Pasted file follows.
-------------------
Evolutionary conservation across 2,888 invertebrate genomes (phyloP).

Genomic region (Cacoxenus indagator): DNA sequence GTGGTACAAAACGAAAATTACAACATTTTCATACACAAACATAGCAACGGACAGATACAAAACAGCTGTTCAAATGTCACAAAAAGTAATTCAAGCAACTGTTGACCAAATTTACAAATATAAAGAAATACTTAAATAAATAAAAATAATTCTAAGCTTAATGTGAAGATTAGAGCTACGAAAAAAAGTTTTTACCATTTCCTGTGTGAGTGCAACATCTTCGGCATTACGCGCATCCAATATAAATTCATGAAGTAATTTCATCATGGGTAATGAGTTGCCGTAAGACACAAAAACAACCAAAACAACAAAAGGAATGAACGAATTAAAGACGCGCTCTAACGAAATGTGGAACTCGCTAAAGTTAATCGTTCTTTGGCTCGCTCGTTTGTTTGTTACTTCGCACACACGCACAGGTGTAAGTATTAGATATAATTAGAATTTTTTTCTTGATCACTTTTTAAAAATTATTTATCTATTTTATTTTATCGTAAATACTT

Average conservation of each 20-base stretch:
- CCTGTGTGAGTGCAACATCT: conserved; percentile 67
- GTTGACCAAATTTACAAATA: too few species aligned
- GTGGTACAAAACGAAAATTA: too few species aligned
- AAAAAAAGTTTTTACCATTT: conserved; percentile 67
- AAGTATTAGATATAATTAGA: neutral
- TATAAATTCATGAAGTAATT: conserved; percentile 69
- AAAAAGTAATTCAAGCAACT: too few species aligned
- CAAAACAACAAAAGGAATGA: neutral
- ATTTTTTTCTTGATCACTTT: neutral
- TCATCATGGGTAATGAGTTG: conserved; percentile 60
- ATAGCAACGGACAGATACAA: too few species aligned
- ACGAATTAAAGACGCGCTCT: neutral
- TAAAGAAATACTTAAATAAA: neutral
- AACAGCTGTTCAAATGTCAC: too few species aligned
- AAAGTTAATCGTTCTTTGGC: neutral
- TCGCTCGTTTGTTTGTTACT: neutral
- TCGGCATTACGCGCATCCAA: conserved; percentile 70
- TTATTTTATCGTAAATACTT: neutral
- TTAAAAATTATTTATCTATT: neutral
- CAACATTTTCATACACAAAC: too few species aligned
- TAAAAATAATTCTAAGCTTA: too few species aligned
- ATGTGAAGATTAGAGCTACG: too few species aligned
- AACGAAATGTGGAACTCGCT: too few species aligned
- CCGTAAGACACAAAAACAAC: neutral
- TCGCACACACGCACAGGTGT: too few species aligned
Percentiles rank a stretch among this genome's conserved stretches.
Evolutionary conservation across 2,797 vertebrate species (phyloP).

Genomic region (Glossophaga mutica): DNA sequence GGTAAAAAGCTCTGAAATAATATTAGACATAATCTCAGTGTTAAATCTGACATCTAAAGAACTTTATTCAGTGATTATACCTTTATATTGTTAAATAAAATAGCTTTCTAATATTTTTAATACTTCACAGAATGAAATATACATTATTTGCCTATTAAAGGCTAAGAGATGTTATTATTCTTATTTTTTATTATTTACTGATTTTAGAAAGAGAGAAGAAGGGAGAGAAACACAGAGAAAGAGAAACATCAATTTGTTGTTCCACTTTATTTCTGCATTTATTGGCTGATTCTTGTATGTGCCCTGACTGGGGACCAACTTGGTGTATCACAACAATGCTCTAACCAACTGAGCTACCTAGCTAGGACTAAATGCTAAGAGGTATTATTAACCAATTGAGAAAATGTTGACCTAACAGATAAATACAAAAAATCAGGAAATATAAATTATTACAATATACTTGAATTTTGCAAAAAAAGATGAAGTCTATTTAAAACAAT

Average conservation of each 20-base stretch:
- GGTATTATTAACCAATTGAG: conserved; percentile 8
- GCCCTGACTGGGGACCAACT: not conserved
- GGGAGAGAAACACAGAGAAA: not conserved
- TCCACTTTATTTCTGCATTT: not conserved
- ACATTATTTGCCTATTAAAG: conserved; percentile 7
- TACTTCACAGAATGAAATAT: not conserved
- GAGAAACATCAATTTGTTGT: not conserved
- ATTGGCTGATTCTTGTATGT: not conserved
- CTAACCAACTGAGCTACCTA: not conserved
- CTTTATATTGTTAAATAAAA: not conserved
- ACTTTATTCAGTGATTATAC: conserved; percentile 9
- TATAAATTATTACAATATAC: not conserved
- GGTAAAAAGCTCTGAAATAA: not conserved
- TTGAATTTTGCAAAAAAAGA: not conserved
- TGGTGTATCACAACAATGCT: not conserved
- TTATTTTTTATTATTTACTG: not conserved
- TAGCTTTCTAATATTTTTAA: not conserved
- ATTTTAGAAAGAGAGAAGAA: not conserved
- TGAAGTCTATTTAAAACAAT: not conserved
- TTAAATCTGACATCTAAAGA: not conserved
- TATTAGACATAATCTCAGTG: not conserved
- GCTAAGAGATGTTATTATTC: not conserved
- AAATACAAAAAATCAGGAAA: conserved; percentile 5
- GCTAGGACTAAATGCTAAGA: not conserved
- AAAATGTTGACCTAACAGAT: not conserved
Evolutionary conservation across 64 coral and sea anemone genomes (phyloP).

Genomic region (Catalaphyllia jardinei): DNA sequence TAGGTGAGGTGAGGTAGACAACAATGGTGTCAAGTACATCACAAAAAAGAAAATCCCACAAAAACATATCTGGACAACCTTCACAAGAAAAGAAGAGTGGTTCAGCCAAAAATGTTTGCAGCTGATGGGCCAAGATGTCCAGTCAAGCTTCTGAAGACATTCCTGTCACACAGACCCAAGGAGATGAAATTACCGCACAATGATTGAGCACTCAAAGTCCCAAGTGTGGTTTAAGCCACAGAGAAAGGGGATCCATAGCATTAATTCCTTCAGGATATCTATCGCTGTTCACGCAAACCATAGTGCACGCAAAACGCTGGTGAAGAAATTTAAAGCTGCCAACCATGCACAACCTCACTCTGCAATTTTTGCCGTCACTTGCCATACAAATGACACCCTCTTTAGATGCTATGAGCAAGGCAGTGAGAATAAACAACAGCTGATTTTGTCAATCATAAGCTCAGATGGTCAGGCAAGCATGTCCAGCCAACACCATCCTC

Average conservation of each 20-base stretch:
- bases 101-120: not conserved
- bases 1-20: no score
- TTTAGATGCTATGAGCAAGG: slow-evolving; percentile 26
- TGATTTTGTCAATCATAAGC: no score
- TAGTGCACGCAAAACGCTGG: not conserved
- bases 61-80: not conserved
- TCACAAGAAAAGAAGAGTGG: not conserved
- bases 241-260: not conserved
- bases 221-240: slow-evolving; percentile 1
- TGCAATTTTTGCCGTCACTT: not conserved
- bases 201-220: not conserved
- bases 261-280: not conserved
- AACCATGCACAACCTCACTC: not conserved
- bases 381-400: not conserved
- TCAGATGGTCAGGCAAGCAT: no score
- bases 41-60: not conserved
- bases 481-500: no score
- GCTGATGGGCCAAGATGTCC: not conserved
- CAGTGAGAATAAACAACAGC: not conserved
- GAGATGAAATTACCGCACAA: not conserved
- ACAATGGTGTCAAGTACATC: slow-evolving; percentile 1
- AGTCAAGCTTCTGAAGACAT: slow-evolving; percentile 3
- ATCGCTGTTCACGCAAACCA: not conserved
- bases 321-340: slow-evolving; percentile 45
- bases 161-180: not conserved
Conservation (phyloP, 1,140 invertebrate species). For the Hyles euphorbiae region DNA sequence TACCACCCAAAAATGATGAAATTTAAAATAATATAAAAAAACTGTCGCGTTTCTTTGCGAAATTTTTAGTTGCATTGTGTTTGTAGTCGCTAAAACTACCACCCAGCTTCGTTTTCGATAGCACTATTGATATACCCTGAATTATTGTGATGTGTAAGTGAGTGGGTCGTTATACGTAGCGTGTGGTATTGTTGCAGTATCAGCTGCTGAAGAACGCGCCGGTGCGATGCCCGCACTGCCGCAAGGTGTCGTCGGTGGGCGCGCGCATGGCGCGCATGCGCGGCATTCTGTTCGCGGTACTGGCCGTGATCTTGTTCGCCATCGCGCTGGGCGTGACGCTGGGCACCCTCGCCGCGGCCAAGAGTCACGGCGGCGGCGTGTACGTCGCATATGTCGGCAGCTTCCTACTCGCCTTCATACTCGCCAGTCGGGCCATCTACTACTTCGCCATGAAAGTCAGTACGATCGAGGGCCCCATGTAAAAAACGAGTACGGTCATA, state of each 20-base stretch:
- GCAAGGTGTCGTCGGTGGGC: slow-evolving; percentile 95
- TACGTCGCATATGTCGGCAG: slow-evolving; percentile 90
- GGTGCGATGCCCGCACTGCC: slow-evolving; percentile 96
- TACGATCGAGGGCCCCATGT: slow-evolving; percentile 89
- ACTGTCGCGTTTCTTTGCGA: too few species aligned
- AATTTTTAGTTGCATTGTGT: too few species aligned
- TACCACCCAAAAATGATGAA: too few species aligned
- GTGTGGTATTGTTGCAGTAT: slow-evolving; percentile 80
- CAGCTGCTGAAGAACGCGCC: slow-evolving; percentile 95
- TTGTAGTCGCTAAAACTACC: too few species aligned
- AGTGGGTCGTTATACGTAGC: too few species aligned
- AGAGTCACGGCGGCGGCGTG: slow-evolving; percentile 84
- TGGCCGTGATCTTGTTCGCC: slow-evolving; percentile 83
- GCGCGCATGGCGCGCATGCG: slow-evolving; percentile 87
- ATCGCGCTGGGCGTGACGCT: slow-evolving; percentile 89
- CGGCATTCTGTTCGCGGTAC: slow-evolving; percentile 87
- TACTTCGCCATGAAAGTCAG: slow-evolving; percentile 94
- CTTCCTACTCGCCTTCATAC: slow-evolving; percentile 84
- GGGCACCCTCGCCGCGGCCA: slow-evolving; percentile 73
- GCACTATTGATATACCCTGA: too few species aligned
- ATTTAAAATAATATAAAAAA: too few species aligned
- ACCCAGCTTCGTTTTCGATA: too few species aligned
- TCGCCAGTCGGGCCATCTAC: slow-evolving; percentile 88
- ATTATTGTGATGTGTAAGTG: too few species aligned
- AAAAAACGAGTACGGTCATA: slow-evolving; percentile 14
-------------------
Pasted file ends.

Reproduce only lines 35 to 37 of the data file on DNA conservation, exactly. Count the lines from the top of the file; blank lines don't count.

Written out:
- GGGAGAGAAACACAGAGAAA: not conserved
- TCCACTTTATTTCTGCATTT: not conserved
- ACATTATTTGCCTATTAAAG: conserved; percentile 7